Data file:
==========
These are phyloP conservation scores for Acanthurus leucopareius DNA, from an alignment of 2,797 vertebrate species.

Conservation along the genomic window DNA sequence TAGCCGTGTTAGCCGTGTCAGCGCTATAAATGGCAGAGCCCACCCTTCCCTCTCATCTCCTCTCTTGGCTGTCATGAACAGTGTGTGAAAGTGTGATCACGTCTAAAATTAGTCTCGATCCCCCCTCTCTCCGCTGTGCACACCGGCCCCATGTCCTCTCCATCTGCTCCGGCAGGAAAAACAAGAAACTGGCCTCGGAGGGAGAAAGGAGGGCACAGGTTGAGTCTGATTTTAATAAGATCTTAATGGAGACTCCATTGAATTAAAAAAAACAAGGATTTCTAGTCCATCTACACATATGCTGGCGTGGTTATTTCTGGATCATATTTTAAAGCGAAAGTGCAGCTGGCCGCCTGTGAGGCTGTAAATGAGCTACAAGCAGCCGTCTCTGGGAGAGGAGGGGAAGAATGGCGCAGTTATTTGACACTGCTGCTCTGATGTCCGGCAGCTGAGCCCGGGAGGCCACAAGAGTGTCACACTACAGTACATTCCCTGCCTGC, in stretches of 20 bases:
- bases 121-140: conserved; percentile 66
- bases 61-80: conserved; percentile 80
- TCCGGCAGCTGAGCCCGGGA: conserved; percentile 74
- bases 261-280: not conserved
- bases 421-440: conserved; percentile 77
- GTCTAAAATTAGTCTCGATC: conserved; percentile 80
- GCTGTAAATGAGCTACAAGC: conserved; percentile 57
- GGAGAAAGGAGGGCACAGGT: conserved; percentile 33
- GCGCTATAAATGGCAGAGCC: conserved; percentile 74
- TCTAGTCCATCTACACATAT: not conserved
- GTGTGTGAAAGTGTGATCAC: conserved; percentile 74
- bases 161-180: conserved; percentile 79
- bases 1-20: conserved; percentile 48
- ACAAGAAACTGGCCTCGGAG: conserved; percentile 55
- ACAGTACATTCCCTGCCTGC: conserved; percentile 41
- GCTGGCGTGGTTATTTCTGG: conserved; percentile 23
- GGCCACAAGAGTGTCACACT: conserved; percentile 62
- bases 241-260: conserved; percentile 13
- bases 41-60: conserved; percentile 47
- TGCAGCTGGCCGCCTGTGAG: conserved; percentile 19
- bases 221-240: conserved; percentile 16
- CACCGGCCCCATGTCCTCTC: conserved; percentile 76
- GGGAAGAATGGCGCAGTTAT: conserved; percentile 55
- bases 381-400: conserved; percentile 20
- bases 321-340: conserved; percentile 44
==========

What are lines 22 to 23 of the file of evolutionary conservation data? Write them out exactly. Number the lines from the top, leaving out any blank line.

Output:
- TGCAGCTGGCCGCCTGTGAG: conserved; percentile 19
- bases 221-240: conserved; percentile 16